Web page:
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We moved into this house last year, but have no idea what style of house it is. Can anyone shed any light? Thank you SO much in advance!
probably somewhere in one of these:
Lovely plan. Still have the original kitchen?
I just love how those storm shutters don't even cover half the width of the windows.
Actually, Non Sequitur, I think those shutters are folded over twice, do you know what I mean? two panels hinged together? They look real.
javelin, my question to the many people who come here and ask this very question is: Why does it matter? It's an American residential style of the last century. American houses are often mutts, which is fine. It's a very handsome house with great detailing, and obviously you like it or you wouldn't have bought it. What is your end goal in categorizing it?
You might be correct Donna. Those two rooms must be extra important to be the only ones protected though.
Looks to be a 'Shirt waist' house. Is the foundation truely stone or is veneered?
The details of this house tells me that it could be a Craftsman(but I've been wrong before).
DeTwan, I'd never heard that term "shirt waist house" before, very interesting.
It makes me want to point out to the OP what I said before: American residential work is very often a mashup. Builders in a given locale will try something and find success with it, then other builders will copy it. Shirt waist isn't a "style", it's a local tradition. Yes, there are houses built very specifically to adhere to the rules of a defined style - Colonial, Italianate, etc. - but more often they are agglomerations of what is visually popular and technically feasible for the builder at the time.
Realtors are much better at naming things.
I see Craftsman here, but also several more formal Classical/Colonial details. This kind of hybrid/mutt/eclectic design was popular for decades, most notably as developed by McKim Mead White and others in the early 20thC.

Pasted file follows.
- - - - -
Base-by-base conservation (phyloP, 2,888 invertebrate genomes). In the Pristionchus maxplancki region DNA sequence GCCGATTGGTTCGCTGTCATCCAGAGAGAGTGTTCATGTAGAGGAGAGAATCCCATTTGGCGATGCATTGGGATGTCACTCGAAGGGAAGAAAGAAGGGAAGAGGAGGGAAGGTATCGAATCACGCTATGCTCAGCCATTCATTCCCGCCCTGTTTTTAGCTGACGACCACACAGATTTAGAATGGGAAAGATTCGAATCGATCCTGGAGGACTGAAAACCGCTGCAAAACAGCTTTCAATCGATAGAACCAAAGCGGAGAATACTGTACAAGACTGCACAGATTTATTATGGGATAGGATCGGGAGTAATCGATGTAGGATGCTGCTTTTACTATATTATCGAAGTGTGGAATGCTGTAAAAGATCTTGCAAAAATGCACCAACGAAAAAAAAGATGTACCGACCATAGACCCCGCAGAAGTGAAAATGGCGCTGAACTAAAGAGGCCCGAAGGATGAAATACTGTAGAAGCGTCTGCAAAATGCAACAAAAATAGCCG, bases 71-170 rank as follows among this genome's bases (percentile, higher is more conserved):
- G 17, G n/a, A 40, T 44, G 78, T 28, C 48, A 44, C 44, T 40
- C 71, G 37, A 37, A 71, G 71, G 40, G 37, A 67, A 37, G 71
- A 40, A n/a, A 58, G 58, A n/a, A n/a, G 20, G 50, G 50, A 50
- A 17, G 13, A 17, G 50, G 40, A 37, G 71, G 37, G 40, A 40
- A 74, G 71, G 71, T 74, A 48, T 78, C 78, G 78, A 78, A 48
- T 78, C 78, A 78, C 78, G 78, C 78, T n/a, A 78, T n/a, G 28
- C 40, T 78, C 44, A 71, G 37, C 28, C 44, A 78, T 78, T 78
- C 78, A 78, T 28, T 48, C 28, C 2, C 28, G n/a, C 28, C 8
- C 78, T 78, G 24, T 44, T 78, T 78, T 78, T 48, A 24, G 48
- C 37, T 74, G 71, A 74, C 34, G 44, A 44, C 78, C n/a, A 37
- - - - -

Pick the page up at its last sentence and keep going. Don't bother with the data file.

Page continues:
For many architects during this era, showing their knowledge of architectural history through the creative collaging and manipulation of elements from different periods and traditions was how they approached design. As noted above, it's probably not all that valuable to name it.
But a realtor still could/would.
Wow, that's a beaut. I'm with Donna that those shutters look real, and must be bi-fold. You can see top/bottom hinges connecting them to the window frame, which I don't think would be there for applied cosmetic shutters.
And that plan shows the exterior walls as concrete of what, 12" thickness? Heavy! And would this mean that the second floor is wood frame and stucco? Or more concrete with a different exterior finish?
The capper for me is that funky vaulted Palladian pediment porch (cantilevered, yet!) poking from beneath that Elizabethan (?) bay window above. Fantastic, in a weird way.
I agree with Donna and Steven that naming a "style" for most houses is a realtor's game, not an architect's.
"I agree with Donna and Steven that naming a "style" for most houses is a realtor's game, not an architect's.
I guess that is why realtors make 6-7% a sale, and architects are luck if they get that percentage off their fees...
Can we get a realtor to chime in here...hello...?
Prob out selling a house...cash!
That's funny, DeTwan, because as soon as I posted that sentence, I regretted not qualifying it. Because this is another chunk of effort that's easy to hand off to other professions.
What I should have written: identifying an architectural style or formal pattern is work for architectural historians and preservationists --many of whom are architects.
The naming-- really, branding-- of residential aesthetics done by realtors is for another purpose altogether.
Do you have a view of the Ocean.....that is what is important in Residential Architecture.
No doubt the house is beautiful but that surrounding is adding more beauty to it.
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